What people are saying - Write a review
We haven't found any reviews in the usual places.
Other editions - View all
acquaintance amusements ance appearance beauty calamities censure challenge of honours common considered contempt curiosity danger delight desire discover easily eminent endeavour envy Epictetus equally errour evil excellence expect eyes favour fear felicity flatter folly fortune frequently friendship gain genius give gratify happen happiness heart honour hope hopes and fears hour human imagination incited inclined indulge inquiries Jovianus Pontanus Jupiter kind knowledge labour lady learning lence Leniter less lives look mankind marriage Melanthia ment mind miscarriages misery moral nature necessary neglect neral ness never numbers observed once opinion ourselves Ovid pain passed passions Penthesilea perhaps Periander perpetual pleased pleasure portunity praise precepts produce Prudentius publick racter Rambler reason regard reproach reputation rest SATURDAY seldom sometimes soon sophism stockjobber suffer tenderness thing thought tion truth TUESDAY vanity virtue wish write
Page 431 - Soft is the strain when Zephyr gently blows, And the smooth stream in smoother numbers flows ; But when loud surges lash the sounding shore, The hoarse, rough verse should like the torrent roar.
Page 437 - At once on the eastern cliff of Paradise He lights, and to his proper shape returns A seraph wing'd : six wings he wore, to shade His lineaments divine : the pair that clad Each shoulder broad came mantling o'er his breast With regal ornament ; the middle pair Girt like a starry zone his waist, and round Skirted his loins and thighs with downy gold And colours dipp'd in heaven ; the third his feet Shadow'd from either heel with feather'd mail, Sky-tinctured grain.
Page 373 - Whatsoever ye would that men should do unto you, even so do unto them ; for this is the law and the prophets.
Page 305 - ... and he was on the point of lying down in resignation to his fate, when he beheld through the brambles the glimmer of a taper. He advanced towards the light, and finding that it proceeded from the cottage of a hermit, he called humbly at the door, and obtained admission. The old man set before him such provisions as he had collected for himself, on which Obidah fed with eagerness and gratitude. When the repast was over, " Tell me," said the hermit, " by what chance thou hast been brought hither...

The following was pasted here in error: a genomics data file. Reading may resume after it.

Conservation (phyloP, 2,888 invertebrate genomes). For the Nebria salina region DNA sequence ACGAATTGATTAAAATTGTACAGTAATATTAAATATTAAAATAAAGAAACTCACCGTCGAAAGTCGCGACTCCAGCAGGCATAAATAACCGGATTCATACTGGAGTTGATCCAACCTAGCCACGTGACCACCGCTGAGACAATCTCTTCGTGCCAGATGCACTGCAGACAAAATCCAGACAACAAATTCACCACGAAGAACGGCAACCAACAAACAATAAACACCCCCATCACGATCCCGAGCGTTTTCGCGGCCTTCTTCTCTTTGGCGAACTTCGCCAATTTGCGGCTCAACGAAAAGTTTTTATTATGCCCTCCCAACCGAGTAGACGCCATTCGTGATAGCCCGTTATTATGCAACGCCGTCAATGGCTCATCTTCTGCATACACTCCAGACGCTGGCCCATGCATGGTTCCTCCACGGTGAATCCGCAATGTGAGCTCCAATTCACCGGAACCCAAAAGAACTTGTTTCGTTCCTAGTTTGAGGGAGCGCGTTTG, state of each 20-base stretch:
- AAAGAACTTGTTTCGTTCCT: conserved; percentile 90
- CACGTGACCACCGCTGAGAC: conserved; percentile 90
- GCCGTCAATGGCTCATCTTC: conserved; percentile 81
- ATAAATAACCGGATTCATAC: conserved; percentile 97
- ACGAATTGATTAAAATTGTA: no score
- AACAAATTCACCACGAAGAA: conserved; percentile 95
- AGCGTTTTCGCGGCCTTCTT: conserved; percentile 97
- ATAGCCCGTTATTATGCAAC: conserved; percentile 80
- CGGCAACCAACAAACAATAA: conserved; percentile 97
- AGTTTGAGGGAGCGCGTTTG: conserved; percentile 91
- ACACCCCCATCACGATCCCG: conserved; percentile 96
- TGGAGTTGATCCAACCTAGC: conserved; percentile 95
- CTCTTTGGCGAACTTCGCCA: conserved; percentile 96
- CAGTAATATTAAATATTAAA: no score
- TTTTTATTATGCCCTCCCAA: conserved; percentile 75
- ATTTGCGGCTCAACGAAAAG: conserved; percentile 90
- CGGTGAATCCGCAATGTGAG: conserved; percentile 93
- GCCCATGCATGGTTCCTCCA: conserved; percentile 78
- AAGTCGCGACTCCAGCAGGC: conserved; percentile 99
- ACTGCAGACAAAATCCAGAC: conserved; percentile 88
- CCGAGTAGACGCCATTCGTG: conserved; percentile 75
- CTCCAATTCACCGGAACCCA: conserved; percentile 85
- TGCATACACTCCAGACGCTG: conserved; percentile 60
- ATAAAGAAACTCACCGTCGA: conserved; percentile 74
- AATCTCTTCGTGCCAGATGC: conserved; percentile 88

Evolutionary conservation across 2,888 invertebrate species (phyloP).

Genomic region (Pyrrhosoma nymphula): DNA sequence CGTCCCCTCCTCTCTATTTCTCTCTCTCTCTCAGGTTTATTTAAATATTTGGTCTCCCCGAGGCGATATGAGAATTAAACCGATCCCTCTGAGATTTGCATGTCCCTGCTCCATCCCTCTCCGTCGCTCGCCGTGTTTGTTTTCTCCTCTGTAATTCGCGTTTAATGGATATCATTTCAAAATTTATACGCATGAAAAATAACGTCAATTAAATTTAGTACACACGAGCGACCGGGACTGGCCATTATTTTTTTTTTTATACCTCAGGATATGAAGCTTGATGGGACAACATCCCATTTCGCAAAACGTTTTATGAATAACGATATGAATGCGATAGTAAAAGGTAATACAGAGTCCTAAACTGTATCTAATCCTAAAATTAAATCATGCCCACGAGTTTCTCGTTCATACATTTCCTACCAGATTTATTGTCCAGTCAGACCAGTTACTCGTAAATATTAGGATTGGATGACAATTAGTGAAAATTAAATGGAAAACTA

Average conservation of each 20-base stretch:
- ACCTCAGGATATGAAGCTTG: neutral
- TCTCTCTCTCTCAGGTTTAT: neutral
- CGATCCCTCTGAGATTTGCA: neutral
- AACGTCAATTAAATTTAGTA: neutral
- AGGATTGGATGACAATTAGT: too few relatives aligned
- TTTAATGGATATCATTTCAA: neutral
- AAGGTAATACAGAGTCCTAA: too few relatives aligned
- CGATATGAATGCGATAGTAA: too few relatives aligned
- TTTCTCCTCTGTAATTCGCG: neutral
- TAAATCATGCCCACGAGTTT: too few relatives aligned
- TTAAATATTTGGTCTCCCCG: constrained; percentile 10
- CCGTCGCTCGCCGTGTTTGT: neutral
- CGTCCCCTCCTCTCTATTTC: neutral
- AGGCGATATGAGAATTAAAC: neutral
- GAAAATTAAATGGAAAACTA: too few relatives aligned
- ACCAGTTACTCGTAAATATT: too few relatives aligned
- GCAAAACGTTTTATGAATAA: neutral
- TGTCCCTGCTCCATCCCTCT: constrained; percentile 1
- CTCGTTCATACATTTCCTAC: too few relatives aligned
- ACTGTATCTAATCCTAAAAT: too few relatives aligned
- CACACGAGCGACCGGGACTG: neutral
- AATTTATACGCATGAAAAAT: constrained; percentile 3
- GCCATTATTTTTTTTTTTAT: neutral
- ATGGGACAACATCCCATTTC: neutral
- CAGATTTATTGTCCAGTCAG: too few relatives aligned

Page ix - I have often thought that there has rarely passed a life of which a judicious and faithful narrative would not be useful. For not only every man has, in the mighty mass of the world, great numbers in the same condition with himself, to whom his mistakes and miscarriages, escapes and expedients, would be of immediate and apparent use ; but there is such an uniformity in the state of man, considered apart from adventitious and separable decorations and disguises, that there is scarce any possibility...
Page 13 - THB works of fiction, with which the present generation seems more particularly delighted, are such as exhibit life in its true state, diversified only by accidents that daily happen in the world, and influenced by passions and qualities which are really to be found in conversing with mankind.
Page 407 - To heaven removed where first it grew, there grows, And flowers aloft shading the fount of life, And where the river of bliss through midst of heaven Rolls o'er Elysian flowers her amber stream...
Page 436 - His praise, ye Winds, that from four quarters blow, Breathe soft or loud ; and, wave your tops, ye Pines, With every plant, in sign of worship wave. Fountains, and ye that warble, as ye flow, Melodious murmurs, warbling tune his praise.
Page 285 - There are indeed, some natural reasons why these narratives are often written by such as were not likely to give much instruction or delight, and why most accounts of particular persons are barren and useless. If a life be delayed till interest and envy are at an end.